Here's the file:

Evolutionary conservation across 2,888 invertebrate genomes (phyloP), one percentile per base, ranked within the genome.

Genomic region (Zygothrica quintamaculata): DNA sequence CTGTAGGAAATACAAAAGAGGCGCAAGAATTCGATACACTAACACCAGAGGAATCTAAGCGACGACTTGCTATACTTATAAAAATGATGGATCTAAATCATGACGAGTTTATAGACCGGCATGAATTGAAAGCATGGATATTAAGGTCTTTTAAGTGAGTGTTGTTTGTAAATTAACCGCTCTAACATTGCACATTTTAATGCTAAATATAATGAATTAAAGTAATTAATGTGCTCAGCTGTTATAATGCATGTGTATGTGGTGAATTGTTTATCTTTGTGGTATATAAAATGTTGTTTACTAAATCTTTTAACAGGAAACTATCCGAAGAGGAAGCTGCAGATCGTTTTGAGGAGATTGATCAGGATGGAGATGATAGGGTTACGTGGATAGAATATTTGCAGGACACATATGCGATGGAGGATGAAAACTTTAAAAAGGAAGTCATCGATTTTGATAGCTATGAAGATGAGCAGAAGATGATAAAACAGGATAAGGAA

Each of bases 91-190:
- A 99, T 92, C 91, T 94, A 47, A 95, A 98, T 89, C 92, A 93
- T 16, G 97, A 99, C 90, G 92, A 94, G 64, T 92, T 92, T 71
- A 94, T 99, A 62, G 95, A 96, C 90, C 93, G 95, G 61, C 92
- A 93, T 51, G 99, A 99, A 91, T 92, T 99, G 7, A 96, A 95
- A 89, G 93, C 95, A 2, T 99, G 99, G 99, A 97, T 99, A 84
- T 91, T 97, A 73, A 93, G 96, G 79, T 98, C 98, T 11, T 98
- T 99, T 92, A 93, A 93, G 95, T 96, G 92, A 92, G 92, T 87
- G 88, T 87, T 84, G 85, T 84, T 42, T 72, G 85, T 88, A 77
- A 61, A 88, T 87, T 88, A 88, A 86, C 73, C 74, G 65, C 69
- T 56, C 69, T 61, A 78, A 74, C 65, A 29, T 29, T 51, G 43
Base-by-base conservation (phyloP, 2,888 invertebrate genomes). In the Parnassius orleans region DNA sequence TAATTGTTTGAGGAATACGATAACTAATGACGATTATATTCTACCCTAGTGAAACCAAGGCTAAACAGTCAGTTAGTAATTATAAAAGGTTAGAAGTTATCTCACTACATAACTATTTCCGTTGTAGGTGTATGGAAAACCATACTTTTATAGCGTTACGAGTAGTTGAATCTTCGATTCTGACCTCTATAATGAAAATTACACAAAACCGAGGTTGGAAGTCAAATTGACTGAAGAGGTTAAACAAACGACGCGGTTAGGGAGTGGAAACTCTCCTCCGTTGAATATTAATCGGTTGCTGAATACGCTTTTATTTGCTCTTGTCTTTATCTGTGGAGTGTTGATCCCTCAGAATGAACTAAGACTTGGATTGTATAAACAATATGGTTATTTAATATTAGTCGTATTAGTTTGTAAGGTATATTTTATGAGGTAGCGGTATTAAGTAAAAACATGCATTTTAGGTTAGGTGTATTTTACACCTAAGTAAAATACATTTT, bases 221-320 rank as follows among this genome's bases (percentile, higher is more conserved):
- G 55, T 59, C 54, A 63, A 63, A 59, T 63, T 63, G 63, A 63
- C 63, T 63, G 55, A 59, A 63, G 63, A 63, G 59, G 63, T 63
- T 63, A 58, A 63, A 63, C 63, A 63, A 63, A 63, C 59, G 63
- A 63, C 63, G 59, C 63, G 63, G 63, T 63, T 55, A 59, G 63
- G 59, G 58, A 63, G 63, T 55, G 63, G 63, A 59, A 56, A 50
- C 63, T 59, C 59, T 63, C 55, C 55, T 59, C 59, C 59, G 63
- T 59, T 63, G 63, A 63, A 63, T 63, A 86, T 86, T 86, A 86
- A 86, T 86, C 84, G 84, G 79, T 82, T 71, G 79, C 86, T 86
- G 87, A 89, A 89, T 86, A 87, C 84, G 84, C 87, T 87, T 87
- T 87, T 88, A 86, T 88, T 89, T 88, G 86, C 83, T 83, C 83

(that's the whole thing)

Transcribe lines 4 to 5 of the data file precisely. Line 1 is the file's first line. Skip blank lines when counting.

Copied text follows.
- A 99, T 92, C 91, T 94, A 47, A 95, A 98, T 89, C 92, A 93
- T 16, G 97, A 99, C 90, G 92, A 94, G 64, T 92, T 92, T 71